Let us hope that the old adage holds true. After 6 months of back and forth trying to decide if I’d like to follow up my current research internship experience with a PhD in the same lab, the choice has been, at least for the moment, decided for me. The ever present financial crisis has not left its dirty little paws in the scientific coffers, either, and so the project I was considering will not be funded for the moment.
This is probably good news for this blog.
Beginning in September, I’ll be headed south, to Avignon, delicately placed on the cusp between Provence and the southern Rhone Valley. A wonderful place to be inspired, and, hopefully employed as well. While on the job-search trail, I plan to take advantage of any free time and sunshine to work on writing. For the blog but also for an upcoming book project encompassing my experiences and insights from my adventures.
One theme I hope to explore much more deeply, for the book, the blog, and perhaps professionally, is one that has been recurring on this blog : Biodynamics. I recently read Rudolf Steiner’s Agriculture Course, the original lecture series where he outlined this practices and philosophy. Adding to this inspiration, last week I attended a special showing of Natural Resistance, the latest film by Jonathan Nossiter, the filmmaker behind Mondovino, followed by a debate session with Emmanuel Giboulot, the biodynamic winemaker recently tried for refusal to treat his vines for flavescence dorée, a grapevine disease carried by leafhoppers. Initially faced with 6 months in jail and a 30,000 € fine, he was found guilty and sentenced to a reduced 500 € fine. But his story created a major controversy, forcing winemakers, consumers, and hopefully lawmakers, to reconsider how such decrees to treat for certain diseases are put into action, and whether or not it is justifiable to apply nonspecific insecticides when (a) an attack is possible, but not guaranteed, and (b) the treatment’s efficacy against the disease is under question. How do we weigh the competing factors against each other, the potential losses on both sides ?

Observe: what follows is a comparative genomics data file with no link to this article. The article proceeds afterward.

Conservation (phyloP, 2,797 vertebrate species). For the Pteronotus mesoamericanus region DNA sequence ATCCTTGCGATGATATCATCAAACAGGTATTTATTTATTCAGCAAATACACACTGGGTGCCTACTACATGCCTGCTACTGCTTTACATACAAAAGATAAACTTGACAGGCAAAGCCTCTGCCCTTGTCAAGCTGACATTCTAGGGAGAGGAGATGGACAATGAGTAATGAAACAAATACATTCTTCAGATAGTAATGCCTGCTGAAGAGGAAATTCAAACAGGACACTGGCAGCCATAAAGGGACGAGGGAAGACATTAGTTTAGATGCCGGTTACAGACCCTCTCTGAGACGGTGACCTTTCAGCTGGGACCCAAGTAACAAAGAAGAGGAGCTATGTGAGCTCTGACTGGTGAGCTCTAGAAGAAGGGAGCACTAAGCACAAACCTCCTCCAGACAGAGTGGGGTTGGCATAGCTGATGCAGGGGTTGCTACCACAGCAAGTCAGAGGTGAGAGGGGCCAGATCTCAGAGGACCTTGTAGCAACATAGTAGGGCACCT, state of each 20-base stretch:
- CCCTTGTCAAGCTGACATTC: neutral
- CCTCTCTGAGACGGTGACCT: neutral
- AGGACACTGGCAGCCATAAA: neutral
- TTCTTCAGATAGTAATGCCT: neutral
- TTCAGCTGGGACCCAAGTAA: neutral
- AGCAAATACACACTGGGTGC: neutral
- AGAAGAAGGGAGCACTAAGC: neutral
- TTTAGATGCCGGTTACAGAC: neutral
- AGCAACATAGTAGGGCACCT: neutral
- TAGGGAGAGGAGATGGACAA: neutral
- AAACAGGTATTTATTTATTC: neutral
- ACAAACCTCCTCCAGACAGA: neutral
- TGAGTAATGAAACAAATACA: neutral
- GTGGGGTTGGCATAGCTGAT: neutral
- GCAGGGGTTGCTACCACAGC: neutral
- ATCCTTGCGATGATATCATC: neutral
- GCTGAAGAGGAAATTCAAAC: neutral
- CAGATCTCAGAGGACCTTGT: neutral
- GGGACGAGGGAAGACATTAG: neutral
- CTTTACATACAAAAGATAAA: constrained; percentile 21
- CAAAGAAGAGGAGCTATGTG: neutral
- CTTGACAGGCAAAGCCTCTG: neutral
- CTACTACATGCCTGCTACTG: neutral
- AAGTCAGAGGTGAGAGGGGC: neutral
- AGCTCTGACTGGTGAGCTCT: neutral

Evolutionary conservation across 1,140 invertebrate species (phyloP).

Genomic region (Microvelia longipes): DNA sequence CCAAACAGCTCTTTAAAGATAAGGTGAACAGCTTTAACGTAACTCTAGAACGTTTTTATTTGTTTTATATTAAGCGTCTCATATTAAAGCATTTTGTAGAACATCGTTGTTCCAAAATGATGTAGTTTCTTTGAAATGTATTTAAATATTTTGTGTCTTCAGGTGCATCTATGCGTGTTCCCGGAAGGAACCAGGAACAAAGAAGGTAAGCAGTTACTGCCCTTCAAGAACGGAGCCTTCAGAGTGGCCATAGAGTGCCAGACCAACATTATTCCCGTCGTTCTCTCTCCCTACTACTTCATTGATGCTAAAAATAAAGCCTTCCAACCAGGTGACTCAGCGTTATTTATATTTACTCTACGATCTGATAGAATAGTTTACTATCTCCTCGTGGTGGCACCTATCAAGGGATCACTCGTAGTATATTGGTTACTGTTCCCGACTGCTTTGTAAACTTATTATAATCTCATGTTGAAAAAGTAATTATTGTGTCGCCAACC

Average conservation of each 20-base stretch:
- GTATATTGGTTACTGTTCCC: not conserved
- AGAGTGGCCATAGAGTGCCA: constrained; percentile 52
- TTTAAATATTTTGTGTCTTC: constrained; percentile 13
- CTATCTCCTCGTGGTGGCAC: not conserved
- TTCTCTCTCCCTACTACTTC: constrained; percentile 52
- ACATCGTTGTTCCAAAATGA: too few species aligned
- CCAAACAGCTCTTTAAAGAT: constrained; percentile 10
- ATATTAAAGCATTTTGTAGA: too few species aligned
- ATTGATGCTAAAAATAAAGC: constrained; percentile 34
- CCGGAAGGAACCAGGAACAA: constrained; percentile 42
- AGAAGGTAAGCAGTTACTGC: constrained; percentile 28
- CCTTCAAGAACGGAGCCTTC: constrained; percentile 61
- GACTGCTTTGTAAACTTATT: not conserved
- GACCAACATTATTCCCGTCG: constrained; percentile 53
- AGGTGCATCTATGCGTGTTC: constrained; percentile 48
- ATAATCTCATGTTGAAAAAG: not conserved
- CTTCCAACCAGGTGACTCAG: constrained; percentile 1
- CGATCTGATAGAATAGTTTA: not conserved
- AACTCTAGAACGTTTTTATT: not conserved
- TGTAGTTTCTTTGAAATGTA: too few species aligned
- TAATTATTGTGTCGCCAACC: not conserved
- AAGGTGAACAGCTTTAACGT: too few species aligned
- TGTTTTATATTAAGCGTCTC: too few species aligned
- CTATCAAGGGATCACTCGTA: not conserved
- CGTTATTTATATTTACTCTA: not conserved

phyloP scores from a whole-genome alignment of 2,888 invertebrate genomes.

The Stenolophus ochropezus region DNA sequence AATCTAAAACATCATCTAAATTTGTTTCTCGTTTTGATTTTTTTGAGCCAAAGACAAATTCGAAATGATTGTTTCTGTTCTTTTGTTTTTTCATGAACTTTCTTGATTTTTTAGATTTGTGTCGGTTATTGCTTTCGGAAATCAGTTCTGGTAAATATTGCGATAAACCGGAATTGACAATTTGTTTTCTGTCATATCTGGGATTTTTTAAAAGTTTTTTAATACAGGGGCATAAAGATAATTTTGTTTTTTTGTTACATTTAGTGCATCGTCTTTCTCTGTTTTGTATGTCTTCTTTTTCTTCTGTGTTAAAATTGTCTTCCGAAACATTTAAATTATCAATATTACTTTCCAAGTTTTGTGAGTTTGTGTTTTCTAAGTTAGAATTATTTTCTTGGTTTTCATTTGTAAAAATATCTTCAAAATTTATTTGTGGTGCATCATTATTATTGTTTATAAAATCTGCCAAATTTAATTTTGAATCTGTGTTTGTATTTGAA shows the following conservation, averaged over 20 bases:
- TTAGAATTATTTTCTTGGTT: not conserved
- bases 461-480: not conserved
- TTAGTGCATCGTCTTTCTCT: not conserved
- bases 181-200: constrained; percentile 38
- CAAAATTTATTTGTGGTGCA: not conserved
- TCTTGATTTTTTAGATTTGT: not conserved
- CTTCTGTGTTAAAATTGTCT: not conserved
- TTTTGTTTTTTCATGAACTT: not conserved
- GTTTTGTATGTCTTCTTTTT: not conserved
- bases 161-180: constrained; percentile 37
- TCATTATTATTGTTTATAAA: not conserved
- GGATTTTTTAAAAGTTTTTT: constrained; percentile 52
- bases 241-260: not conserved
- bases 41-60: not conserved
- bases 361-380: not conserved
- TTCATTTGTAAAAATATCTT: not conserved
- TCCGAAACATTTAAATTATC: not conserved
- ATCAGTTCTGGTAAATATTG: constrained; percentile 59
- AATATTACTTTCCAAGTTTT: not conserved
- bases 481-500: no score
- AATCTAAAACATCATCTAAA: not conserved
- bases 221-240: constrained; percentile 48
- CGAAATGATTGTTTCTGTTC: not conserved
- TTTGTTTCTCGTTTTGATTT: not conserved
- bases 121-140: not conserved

The film focused on the natural wine movement in Italy, centered around a handful of producers who make wines not accepted as part of the appellations in which they are geographically located, because they do not conform to the standards set by these official denominations. Less focused on practice than on philosophy and value-determination, the film compares winemaking to cinema : an art focused so much on the future that we often tend to lose touch with and forget the past. For cinema, to protect means to convert to digital, and the viniviticultural equivalent is to attempt to produce authentic wines speaking to their historical origins through the employment of technology. This is perhaps possible, and many would argue that digitalization can indeed help us to protect much of our artistic heritage, but the film elegantly demonstrates that this is not the only possible approach. There is a more direct route to the past than via the most cutting edge technological innovations.